We were initially sceptical when we first heard about it but was pleasantly surprised at how unless you were standing incredibly close to the person with the sunglasses on, you will really not be able to hear any music coming through. Though to the person wearing the sunglasses, the music is playing at a loud volume.

As the sunglasses do not come with any in-ear buds or cup to channel the music into the user’s ears, the user will inevitably be able to hear background noises from their environments, such as birds chirping or the chatter from your daily commute on the train, when using the Bose Frames. Though it is not all bad as the user will have significantly more situational awareness than those using noise cancelling headphones. The music that the speaker produces, while not anything top tier and fully rounded, comes with enough base to not sound tinny and one-dimensional. One should not expect anything less than this from Bose.

The Bose Frames can also be used for phone calls and we were also pleasantly surprised at how well it worked. The quality of the phone call was decent, and the audio was not choppy in the least. One big drawback of using the Bose Frames for phones calls is the small fact that you might get more than your fair share of stares when using it in public as with no in-ear buds to let others know that you are listening to someone, it just looks like you are talking to yourself.

To use the Bose Frames, all users have to do is download the Bose Connect app and then connect to the Frames via the app. Once connected, users will be able to play their music as well as check the battery level of the frames. To turn the Frames off, you can simply turn the glasses over and hold it there for at least two seconds. Users will also be unable to control the volume using the Frames. Instead, it is done on the mobile device.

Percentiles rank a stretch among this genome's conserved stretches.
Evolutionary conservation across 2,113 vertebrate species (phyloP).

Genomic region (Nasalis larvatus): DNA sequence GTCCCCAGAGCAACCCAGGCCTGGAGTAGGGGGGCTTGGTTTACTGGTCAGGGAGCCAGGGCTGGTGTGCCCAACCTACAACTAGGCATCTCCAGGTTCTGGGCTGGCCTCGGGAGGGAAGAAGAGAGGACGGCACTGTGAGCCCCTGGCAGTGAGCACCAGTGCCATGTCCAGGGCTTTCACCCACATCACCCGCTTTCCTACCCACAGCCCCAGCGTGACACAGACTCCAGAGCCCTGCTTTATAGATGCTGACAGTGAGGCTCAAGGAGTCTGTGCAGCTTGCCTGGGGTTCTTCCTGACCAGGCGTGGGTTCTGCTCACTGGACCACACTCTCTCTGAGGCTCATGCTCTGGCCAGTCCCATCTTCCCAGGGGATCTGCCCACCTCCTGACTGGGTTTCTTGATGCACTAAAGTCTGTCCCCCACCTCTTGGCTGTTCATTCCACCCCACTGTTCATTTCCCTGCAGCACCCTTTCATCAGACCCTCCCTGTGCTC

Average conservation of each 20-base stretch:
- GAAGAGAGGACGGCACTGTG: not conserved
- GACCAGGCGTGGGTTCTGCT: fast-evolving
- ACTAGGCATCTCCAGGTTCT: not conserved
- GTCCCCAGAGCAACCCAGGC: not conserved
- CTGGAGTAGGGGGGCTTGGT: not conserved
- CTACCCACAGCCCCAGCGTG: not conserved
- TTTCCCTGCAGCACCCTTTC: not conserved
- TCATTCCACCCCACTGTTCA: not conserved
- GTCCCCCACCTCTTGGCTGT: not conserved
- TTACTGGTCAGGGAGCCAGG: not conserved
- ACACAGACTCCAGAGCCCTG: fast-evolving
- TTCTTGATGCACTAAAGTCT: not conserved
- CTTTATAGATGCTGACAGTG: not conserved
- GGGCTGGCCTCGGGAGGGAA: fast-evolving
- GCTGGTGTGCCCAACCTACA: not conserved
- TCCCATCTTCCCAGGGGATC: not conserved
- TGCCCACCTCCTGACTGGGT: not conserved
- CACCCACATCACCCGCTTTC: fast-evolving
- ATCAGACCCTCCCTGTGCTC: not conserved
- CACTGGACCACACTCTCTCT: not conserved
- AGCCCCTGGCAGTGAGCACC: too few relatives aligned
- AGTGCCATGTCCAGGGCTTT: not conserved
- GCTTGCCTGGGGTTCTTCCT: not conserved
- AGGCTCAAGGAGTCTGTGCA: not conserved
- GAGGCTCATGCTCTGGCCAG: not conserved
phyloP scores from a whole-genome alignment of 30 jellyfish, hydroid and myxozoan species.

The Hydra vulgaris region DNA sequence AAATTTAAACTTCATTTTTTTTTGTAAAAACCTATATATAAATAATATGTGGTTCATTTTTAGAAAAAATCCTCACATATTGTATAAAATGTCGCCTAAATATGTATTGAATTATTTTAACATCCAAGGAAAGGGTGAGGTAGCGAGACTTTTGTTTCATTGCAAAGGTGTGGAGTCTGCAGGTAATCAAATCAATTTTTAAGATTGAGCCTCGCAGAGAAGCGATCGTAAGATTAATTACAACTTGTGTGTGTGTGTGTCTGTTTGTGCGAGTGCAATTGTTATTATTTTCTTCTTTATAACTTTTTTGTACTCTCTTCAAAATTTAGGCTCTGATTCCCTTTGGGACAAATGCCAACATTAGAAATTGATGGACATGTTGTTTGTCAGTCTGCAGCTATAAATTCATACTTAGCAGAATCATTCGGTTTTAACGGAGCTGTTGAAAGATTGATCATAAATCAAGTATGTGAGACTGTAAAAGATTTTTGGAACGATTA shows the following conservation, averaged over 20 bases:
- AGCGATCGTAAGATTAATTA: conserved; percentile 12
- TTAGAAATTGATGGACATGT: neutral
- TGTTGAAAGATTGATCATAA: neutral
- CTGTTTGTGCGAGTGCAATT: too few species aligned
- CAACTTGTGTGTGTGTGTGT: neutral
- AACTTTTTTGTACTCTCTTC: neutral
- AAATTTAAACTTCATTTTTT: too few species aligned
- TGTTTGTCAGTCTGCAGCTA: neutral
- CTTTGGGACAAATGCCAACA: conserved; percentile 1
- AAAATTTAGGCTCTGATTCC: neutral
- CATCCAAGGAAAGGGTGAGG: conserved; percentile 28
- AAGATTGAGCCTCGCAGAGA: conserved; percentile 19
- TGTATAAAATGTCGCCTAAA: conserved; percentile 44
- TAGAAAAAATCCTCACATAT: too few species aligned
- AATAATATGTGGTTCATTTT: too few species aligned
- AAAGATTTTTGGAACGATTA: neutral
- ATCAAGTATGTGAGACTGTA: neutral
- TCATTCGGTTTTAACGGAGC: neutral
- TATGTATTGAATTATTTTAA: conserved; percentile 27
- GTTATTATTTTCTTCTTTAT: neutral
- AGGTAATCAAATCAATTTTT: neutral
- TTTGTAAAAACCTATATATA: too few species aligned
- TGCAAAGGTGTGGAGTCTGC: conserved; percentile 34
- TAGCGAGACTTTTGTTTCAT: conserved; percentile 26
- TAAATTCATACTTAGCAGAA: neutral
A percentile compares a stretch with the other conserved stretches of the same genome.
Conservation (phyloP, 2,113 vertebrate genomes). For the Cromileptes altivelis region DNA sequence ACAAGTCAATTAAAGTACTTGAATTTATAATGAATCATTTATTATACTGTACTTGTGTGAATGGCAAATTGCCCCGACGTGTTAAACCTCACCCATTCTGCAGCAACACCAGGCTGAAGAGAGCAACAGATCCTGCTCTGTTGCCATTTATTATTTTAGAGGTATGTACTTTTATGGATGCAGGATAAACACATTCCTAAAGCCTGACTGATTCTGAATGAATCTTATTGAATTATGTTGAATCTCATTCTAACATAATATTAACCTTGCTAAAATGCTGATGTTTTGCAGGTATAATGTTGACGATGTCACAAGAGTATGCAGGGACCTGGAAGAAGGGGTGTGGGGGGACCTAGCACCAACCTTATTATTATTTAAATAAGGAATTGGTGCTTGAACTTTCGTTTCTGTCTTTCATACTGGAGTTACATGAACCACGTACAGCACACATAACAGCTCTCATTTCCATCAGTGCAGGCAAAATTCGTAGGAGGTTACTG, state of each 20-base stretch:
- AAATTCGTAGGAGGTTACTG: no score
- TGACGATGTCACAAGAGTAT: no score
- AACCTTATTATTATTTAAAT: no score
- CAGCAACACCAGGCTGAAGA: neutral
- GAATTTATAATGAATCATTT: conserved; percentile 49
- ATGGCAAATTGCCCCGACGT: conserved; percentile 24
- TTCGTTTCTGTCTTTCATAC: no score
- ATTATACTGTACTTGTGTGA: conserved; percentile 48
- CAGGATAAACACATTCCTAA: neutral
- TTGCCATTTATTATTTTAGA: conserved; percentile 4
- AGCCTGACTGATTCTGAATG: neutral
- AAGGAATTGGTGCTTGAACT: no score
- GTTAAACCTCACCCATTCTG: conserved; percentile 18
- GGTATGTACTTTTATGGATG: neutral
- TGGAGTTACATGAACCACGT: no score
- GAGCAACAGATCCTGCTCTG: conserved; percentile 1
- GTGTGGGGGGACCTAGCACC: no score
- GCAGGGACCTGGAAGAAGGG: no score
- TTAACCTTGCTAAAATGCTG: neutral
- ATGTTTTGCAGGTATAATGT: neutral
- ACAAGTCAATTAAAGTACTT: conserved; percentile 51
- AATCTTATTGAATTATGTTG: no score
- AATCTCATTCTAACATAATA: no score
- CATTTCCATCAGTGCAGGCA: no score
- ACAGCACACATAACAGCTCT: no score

Though some might feel that while the Bose Frames look cool and all, its practical use is actually fairly limited. Being sunglasses, you can’t really wear them indoors unless you don’t mind looking like you’re trying to be a movie star, or even when exercising and on a dark, cloudy days. Of course, there is always the option of replacing the dark lens on the Bose Frames with prescription lenses but those are an added cost, Bose is also unable to guarantee the safety and quality of the lenses made by third party vendors. Thankfully, Bose has stated that they are currently exploring partnerships to allow for prescription lenses under the Frames’ warranty.

The Bose Frames mark Bose’s big step into a new market away from their more well-trodden headphones and speakers. Design-wise, there is still some room for improvement, but the Frame is ultimately made for playing music, and it does its job relatively well, but at a hefty price point of S$299. If you are already an avid user of sunglasses and want to do away with spending double the money on a separate pair of sunglasses and a pair of headphones, then the Bose Frames will be for you.



A good first step by Bose into the realm of wearable technology, with a classic looking frame that’ll look good on almost anyone, and more than decent audio produced by Bose’s smallest speakers. Now if they can perhaps work on making the arms a little less clunky and fit a little better.

  • Aesthetics - 7/10
  • Build Quality - 7/10
  • Performance - 8/10
  • Value - 6.5/10
  • Geek Satisfaction - 7/10